How teachers adapt rather than adopt CLT in the region
- Reports (China) suggest some teachers just ignore top-down government policy on implementing CLT.
- Some teachers (S Korea) just pay lip service to govt policy in reports but carry on as normal.
- After initial excitement, teachers just return to didactic approaches (Malaysia)
- Teachers across region make use of different ELT techniques, approaches etc to form localized methods – some CLT maybe included(?)
- Reinterpretations of CLT e.g. some teachers using communicative methods to practice discrete items rather than negotiate meaning.
- Littlewood suggests this ‘reinterpretations’ are a natural part of methodology uptake.
- Misconceptions around the region that CLT is only about speaking, no grammar teaching, etc
- Misconceptions about TBLT – the notion of a ‘task’ is unclear.
- Can practice of discrete items constitute an ‘exercise-task’, and would these still come under a CLT or TBLT umbrella?
Littlewoods’ activity continuum
The extent to which an activity/task/exercise is form-focused and/or meaning-focused seems to shape perceptions of CLT in the region. Littlewood attempts to frame form-focused and meaning-focused activities in a continuum:
- Non-communicative learning – grammar exercises, drills
- Pre-communicative learning – language focused, display questions and answer sequences between teacher and learners
- Communicative language practice – using recently taught language in info exchange activities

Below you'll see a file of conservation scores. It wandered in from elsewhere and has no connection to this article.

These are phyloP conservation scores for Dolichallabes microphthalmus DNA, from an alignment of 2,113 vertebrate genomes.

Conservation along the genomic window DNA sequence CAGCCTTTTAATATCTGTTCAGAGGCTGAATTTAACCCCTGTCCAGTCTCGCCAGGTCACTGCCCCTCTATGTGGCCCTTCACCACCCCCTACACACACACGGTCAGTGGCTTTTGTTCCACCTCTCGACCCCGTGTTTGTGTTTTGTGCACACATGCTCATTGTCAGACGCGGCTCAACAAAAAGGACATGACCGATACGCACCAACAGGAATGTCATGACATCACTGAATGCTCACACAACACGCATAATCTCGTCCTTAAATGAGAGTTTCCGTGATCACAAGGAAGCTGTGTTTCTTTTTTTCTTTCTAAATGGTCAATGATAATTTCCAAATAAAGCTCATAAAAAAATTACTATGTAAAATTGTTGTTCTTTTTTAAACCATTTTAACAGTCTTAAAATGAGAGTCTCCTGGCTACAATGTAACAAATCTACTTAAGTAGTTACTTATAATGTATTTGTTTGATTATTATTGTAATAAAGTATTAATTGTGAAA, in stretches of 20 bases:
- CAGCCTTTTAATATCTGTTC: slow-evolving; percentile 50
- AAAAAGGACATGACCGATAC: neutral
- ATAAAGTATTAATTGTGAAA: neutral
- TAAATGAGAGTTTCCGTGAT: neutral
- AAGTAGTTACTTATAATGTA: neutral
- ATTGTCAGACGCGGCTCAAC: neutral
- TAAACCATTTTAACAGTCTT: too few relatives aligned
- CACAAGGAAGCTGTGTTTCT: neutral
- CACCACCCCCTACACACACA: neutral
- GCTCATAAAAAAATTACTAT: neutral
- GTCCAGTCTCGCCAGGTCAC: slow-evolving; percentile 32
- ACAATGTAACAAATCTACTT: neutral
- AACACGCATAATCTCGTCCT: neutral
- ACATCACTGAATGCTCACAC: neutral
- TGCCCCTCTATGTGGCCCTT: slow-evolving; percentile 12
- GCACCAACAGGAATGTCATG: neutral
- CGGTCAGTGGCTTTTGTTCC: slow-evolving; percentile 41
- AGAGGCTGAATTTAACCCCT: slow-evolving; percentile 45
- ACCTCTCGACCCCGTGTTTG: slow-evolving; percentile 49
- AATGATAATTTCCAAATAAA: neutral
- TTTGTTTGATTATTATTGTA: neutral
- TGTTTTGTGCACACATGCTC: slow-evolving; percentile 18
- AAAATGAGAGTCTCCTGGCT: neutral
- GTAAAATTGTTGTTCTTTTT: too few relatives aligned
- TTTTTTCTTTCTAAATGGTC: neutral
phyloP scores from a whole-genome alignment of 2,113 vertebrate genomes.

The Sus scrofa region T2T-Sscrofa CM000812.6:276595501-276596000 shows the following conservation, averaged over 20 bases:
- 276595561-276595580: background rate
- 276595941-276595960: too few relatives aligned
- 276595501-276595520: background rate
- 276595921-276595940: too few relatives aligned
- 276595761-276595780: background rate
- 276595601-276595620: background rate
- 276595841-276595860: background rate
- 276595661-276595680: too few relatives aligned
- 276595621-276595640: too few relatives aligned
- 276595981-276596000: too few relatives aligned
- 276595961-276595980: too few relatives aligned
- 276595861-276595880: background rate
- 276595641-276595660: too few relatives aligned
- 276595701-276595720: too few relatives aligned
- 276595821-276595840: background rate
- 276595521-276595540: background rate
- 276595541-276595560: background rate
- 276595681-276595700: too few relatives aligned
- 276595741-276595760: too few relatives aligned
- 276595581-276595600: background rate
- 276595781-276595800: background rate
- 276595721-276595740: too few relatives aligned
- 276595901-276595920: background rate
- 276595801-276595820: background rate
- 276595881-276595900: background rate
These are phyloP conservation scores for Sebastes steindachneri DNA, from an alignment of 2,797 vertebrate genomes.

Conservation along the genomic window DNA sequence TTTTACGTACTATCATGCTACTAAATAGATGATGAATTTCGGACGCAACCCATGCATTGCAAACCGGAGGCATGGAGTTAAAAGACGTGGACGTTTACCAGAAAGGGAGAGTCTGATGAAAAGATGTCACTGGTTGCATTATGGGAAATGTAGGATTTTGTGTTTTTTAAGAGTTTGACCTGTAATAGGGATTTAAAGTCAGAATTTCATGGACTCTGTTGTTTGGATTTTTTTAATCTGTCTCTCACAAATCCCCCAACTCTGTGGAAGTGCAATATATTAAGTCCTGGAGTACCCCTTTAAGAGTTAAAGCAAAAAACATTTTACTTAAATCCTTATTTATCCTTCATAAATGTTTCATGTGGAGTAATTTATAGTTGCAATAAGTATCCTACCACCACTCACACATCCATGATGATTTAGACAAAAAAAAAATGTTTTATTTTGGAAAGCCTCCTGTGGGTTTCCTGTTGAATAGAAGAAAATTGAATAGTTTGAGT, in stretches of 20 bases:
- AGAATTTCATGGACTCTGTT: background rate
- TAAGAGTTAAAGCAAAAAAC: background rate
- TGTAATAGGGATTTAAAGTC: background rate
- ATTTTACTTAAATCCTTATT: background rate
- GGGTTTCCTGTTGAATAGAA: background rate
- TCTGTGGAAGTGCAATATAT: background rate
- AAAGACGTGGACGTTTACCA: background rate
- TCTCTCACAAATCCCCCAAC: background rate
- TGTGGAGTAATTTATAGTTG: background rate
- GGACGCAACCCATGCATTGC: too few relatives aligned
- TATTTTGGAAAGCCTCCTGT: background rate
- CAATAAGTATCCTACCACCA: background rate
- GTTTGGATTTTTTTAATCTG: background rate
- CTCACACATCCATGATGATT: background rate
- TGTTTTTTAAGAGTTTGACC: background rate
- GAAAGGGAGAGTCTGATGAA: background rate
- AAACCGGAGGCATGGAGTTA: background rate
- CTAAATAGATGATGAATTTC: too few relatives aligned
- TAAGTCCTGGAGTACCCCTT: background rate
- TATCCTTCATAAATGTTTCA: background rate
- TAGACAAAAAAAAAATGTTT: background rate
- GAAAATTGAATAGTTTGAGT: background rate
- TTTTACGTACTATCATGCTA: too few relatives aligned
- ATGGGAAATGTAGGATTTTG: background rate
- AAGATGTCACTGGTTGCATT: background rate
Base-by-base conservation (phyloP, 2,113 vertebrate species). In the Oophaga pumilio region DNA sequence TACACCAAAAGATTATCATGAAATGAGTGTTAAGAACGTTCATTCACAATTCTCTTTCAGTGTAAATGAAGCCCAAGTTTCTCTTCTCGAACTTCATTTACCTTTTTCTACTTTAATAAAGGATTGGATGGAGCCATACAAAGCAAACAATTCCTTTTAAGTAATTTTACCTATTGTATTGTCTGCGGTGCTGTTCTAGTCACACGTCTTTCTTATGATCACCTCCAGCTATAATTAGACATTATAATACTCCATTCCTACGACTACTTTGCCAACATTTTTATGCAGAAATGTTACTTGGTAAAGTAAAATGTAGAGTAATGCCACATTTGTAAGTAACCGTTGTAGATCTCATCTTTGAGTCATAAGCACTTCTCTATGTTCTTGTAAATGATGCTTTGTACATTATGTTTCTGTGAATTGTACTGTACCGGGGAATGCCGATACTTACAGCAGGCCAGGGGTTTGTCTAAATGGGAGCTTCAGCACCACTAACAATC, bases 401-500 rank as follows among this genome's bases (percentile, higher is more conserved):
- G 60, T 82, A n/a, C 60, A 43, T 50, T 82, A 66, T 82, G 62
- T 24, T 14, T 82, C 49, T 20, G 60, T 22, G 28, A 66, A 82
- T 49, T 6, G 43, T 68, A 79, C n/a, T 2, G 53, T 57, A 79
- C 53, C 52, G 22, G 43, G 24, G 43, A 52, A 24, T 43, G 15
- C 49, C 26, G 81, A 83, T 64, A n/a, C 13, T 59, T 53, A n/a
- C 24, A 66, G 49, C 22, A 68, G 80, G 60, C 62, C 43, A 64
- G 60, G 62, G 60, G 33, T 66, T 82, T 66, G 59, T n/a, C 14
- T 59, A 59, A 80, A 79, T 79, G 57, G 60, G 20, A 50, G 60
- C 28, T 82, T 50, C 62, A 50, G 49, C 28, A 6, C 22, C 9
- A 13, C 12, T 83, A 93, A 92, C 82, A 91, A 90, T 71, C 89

- Structured communication – communicative tasks in which learners can rely on their existing language resources
- Authentic communication – content-based tasks, problem-solving, etc.
The framework suggests ways for teachers to move towards CLT with a sense of security.
Having spent a majority of my career working in Asia in the contexts covered, some comments in the reports do resonate. However, the focus is almost 100% on concerns about how CLT and (less so) TBLT are implemented – I wonder whether there were more positives mentioned in the primary sources than are covered by Littlewood here.
The concerns naturally highlight the need for training programmes alongside government policy/guidelines/etc, to support teachers in successfully implementing CLT and TBLT. Mentioning existing programmes in the region was perhaps beyond the scope of the article, although it does feel that the onus is placed on teachers to make these methods work. The ‘adapt rather than adopt’ section in particular made me feel like training is the missing link, and perhaps overlooked in this review.
I like Littlewood’s framework – it has practical application for teachers (assuming CLT is a desired approach). It takes into account constraints such as assessment demands, suggesting that there may be ways to make our classroom practice relatively more communicative. I feel this suits many contexts I’ve worked in here – small changes that can be implemented with support, rather than hugely transformative approaches inevitably leading to pushback.
I first read this article about 7 years ago – I think it’s still as relevant now in this particular region.
Suggestion for further reading
EFL Summer School wrote a summary of Ellis (1995) – some similar points made.
Feature image: gaap.co. za